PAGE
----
In the end, one must remember that the (very rough) intuition that quantum computing involves any parallelism at all, is just part of a struggle to obtain robust insights into how quantum computation differs from classical computation. From a point of view of interpretations of quantum mechanics, it corresponds to the Many Worlds Interpretation: but it is dubious to say that any 'world' which is to be cancelled out by destructive interference 'exists' independently, as such. Especially in the case where we may have a large amount of destructive interference and tight control over something like time-reversible operations, the choice of how we decompose the state of the computation into multiple "classical looking" branches is likely to be a description that we impose on the system to understand it, not one that necessarily refers to the physics or the nature of the computation in itself. This is especially true if you consider the various transformations that we can apply on a single qubit: sure, we can describe them as variations on performing a bit-flip or not performing a bit-flip, but what is the meaning of the differences between these quantum-superpositions-of-performing-a-bit-flip-or-not?

Thus, the difference between quantum computation and parallelized computation is that the so-called 'parallel' processes in quantum computation are much more like the imaginary parallel processes of a randomized computation: they cannot be addressed directly, but only in statistical bulk.

  • $\begingroup$ there does seem to be an inherent parallelism to aspects of interference & optics, eg the double slit experiment. the light rays run in parallel through two slits and interfere before/after(?) exiting the slits. $\endgroup$
    – vzn
    Dec 21, 2013 at 20:51
  • $\begingroup$ @vzn: Indeed: and in a Mach-Zehnder interferometer, this can be made even more stark by making the potential paths of the light literally parallel. But this is not the parallelism of parallel processing. There is little ability for the two "paths" to represent independent computations, unless you are content to abandon any meaningful possibility of destructive interference (and therefore of any quantum-mechanical advantage). Is then the most "parallel" quantum computation a randomized one? This is not what most people intend. $\endgroup$ Dec 22, 2013 at 8:14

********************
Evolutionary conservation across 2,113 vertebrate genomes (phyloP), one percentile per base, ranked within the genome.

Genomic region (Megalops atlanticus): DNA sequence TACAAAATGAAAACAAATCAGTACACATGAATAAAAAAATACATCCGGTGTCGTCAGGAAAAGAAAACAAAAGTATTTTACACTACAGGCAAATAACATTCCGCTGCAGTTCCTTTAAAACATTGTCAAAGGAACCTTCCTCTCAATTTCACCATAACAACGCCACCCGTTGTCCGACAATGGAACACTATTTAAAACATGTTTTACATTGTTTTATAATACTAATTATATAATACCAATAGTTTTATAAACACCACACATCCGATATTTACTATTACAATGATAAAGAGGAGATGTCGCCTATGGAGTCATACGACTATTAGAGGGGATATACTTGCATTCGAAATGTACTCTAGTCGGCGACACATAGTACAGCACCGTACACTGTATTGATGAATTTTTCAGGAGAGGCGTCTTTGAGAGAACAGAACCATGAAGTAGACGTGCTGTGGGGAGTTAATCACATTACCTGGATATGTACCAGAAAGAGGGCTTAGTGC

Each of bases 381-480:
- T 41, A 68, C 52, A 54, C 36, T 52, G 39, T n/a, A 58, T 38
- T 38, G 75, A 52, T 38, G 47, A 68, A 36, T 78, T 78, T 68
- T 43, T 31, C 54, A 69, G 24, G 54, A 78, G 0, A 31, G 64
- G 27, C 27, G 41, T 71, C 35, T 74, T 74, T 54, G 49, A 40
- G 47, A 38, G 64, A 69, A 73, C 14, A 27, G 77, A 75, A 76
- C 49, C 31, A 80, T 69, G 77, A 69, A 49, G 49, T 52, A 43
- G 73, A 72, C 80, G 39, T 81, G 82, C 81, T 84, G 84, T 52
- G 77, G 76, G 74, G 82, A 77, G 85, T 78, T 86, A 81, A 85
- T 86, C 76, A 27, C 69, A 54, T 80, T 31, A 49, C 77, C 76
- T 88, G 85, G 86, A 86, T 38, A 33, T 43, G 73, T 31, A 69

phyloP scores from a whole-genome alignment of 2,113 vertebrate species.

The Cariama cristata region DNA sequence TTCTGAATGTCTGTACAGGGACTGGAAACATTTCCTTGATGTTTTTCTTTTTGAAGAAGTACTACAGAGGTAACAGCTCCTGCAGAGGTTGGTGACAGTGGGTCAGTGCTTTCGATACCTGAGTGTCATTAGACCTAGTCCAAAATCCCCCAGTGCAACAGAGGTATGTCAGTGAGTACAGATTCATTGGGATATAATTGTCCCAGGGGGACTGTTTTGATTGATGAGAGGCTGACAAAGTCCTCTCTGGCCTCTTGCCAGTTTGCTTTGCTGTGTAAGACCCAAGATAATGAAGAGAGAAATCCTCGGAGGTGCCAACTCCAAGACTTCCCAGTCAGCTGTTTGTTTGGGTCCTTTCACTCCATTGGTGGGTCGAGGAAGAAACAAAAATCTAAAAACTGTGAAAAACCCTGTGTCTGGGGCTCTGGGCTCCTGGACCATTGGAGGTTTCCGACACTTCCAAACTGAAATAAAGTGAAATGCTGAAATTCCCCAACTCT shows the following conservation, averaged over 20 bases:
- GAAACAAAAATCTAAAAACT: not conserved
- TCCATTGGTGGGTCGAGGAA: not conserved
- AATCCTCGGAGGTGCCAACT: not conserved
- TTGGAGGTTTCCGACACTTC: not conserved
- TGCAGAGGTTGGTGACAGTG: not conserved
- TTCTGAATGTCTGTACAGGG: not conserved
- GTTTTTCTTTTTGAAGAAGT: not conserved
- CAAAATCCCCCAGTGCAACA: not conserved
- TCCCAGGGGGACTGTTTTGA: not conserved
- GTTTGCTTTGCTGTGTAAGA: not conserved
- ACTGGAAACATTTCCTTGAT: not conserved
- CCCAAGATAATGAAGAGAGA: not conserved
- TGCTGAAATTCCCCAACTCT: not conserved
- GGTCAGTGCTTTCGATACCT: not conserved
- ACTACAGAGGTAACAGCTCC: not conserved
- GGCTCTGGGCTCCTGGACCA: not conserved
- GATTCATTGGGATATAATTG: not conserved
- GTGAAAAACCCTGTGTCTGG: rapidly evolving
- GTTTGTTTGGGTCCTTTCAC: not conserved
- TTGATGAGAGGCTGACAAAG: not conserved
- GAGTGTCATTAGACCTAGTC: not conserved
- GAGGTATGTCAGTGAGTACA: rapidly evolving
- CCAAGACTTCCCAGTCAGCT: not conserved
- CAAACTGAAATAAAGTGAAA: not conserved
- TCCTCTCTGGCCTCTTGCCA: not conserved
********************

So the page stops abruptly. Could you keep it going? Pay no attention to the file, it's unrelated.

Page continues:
• $\begingroup$ think optical gates are a simple refutation of the assertion that light cannot be used in parallel computation. see also optical computing. assertions about the inherent nonexistence of parallelism in qm or optics (and which cant be utilized for computation) seem shaky, sketchy, unproven, unsubstantiated, etc. $\endgroup$
    – vzn
    Dec 24, 2013 at 0:19
  • $\begingroup$ @vzn: "optics" is related to, but not synonymous with, "quantum". If you have either a clear and quantitative argument for how quantum computing can be described in terms of interacting parallel processes, or have specific counter-arguments to my points above, please provide them to substantiate your own claims. $\endgroup$ Jan 1, 2014 at 17:52
  • $\begingroup$ niel we can prob both agree a "clear and quantitative argument for how QM can be described in terms of interacting parallel processes" (or for the contrary position) would be a breakthru in the field & is not being pursued by the larger research community at this time... for me it is something like a working hypothesis & work in progress... on the other hand imho aaronsons recent ideas about boson sampling are further circumstantial evidence that there is a link... $\endgroup$
    – vzn
    Jan 2, 2014 at 2:18